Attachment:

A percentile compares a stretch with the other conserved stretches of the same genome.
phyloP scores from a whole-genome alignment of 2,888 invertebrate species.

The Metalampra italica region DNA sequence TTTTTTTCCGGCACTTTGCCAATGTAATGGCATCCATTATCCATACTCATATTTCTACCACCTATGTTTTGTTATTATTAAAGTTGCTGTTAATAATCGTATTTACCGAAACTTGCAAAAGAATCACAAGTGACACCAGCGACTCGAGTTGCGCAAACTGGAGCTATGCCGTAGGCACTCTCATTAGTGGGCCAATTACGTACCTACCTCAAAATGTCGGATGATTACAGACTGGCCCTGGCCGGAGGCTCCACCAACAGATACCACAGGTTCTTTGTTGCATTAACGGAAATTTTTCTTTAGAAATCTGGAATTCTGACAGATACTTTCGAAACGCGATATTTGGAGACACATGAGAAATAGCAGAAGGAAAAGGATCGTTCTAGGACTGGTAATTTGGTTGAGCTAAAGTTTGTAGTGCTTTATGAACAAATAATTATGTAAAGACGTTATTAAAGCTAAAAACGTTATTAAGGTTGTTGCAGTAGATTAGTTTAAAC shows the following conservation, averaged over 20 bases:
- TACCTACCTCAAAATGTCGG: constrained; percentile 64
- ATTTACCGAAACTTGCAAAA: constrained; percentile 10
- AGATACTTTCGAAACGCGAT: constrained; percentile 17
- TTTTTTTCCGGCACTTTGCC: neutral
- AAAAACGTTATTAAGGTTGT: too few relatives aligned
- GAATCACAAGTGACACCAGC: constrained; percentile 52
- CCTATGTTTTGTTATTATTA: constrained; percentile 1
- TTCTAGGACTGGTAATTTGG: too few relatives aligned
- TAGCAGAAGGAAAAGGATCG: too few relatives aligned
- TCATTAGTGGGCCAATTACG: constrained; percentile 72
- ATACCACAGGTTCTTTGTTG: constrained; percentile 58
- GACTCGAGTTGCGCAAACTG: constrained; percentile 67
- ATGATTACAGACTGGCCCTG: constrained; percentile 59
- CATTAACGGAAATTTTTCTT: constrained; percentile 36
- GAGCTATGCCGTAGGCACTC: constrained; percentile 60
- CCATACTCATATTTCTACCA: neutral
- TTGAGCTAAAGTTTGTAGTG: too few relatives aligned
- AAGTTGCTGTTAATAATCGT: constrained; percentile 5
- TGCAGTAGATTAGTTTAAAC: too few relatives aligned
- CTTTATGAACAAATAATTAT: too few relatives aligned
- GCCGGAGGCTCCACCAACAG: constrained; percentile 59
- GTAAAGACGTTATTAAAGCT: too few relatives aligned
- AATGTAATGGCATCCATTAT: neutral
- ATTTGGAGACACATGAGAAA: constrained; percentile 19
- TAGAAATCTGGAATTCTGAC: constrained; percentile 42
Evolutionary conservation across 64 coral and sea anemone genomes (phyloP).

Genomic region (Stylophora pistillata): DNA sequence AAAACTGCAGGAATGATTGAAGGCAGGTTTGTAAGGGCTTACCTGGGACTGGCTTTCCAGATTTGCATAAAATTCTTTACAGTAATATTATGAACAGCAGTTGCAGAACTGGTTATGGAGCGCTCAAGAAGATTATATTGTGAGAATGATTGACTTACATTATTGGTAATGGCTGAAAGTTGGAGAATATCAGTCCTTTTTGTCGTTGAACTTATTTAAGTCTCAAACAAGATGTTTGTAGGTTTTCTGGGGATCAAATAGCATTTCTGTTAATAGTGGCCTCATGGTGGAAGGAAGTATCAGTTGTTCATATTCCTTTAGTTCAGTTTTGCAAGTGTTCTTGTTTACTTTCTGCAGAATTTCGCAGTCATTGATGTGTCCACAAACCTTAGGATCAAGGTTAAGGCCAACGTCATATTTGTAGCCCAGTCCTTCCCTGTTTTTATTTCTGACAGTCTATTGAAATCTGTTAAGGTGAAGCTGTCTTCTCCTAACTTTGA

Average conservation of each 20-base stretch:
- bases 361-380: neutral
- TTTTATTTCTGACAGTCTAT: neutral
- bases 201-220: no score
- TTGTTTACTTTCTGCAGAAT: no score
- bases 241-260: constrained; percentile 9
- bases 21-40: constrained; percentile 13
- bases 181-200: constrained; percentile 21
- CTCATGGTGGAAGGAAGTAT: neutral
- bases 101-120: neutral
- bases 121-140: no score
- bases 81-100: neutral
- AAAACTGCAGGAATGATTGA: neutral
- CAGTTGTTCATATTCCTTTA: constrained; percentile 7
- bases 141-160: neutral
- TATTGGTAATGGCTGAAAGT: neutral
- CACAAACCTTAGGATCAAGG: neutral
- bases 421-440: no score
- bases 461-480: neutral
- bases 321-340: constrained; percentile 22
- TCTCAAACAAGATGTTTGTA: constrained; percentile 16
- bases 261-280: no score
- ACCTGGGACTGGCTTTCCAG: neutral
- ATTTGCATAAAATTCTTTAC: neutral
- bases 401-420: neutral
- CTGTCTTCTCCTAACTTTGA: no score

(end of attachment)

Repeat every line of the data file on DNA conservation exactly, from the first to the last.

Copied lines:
A percentile compares a stretch with the other conserved stretches of the same genome.
phyloP scores from a whole-genome alignment of 2,888 invertebrate species.

The Metalampra italica region DNA sequence TTTTTTTCCGGCACTTTGCCAATGTAATGGCATCCATTATCCATACTCATATTTCTACCACCTATGTTTTGTTATTATTAAAGTTGCTGTTAATAATCGTATTTACCGAAACTTGCAAAAGAATCACAAGTGACACCAGCGACTCGAGTTGCGCAAACTGGAGCTATGCCGTAGGCACTCTCATTAGTGGGCCAATTACGTACCTACCTCAAAATGTCGGATGATTACAGACTGGCCCTGGCCGGAGGCTCCACCAACAGATACCACAGGTTCTTTGTTGCATTAACGGAAATTTTTCTTTAGAAATCTGGAATTCTGACAGATACTTTCGAAACGCGATATTTGGAGACACATGAGAAATAGCAGAAGGAAAAGGATCGTTCTAGGACTGGTAATTTGGTTGAGCTAAAGTTTGTAGTGCTTTATGAACAAATAATTATGTAAAGACGTTATTAAAGCTAAAAACGTTATTAAGGTTGTTGCAGTAGATTAGTTTAAAC shows the following conservation, averaged over 20 bases:
- TACCTACCTCAAAATGTCGG: constrained; percentile 64
- ATTTACCGAAACTTGCAAAA: constrained; percentile 10
- AGATACTTTCGAAACGCGAT: constrained; percentile 17
- TTTTTTTCCGGCACTTTGCC: neutral
- AAAAACGTTATTAAGGTTGT: too few relatives aligned
- GAATCACAAGTGACACCAGC: constrained; percentile 52
- CCTATGTTTTGTTATTATTA: constrained; percentile 1
- TTCTAGGACTGGTAATTTGG: too few relatives aligned
- TAGCAGAAGGAAAAGGATCG: too few relatives aligned
- TCATTAGTGGGCCAATTACG: constrained; percentile 72
- ATACCACAGGTTCTTTGTTG: constrained; percentile 58
- GACTCGAGTTGCGCAAACTG: constrained; percentile 67
- ATGATTACAGACTGGCCCTG: constrained; percentile 59
- CATTAACGGAAATTTTTCTT: constrained; percentile 36
- GAGCTATGCCGTAGGCACTC: constrained; percentile 60
- CCATACTCATATTTCTACCA: neutral
- TTGAGCTAAAGTTTGTAGTG: too few relatives aligned
- AAGTTGCTGTTAATAATCGT: constrained; percentile 5
- TGCAGTAGATTAGTTTAAAC: too few relatives aligned
- CTTTATGAACAAATAATTAT: too few relatives aligned
- GCCGGAGGCTCCACCAACAG: constrained; percentile 59
- GTAAAGACGTTATTAAAGCT: too few relatives aligned
- AATGTAATGGCATCCATTAT: neutral
- ATTTGGAGACACATGAGAAA: constrained; percentile 19
- TAGAAATCTGGAATTCTGAC: constrained; percentile 42
Evolutionary conservation across 64 coral and sea anemone genomes (phyloP).

Genomic region (Stylophora pistillata): DNA sequence AAAACTGCAGGAATGATTGAAGGCAGGTTTGTAAGGGCTTACCTGGGACTGGCTTTCCAGATTTGCATAAAATTCTTTACAGTAATATTATGAACAGCAGTTGCAGAACTGGTTATGGAGCGCTCAAGAAGATTATATTGTGAGAATGATTGACTTACATTATTGGTAATGGCTGAAAGTTGGAGAATATCAGTCCTTTTTGTCGTTGAACTTATTTAAGTCTCAAACAAGATGTTTGTAGGTTTTCTGGGGATCAAATAGCATTTCTGTTAATAGTGGCCTCATGGTGGAAGGAAGTATCAGTTGTTCATATTCCTTTAGTTCAGTTTTGCAAGTGTTCTTGTTTACTTTCTGCAGAATTTCGCAGTCATTGATGTGTCCACAAACCTTAGGATCAAGGTTAAGGCCAACGTCATATTTGTAGCCCAGTCCTTCCCTGTTTTTATTTCTGACAGTCTATTGAAATCTGTTAAGGTGAAGCTGTCTTCTCCTAACTTTGA

Average conservation of each 20-base stretch:
- bases 361-380: neutral
- TTTTATTTCTGACAGTCTAT: neutral
- bases 201-220: no score
- TTGTTTACTTTCTGCAGAAT: no score
- bases 241-260: constrained; percentile 9
- bases 21-40: constrained; percentile 13
- bases 181-200: constrained; percentile 21
- CTCATGGTGGAAGGAAGTAT: neutral
- bases 101-120: neutral
- bases 121-140: no score
- bases 81-100: neutral
- AAAACTGCAGGAATGATTGA: neutral
- CAGTTGTTCATATTCCTTTA: constrained; percentile 7
- bases 141-160: neutral
- TATTGGTAATGGCTGAAAGT: neutral
- CACAAACCTTAGGATCAAGG: neutral
- bases 421-440: no score
- bases 461-480: neutral
- bases 321-340: constrained; percentile 22
- TCTCAAACAAGATGTTTGTA: constrained; percentile 16
- bases 261-280: no score
- ACCTGGGACTGGCTTTCCAG: neutral
- ATTTGCATAAAATTCTTTAC: neutral
- bases 401-420: neutral
- CTGTCTTCTCCTAACTTTGA: no score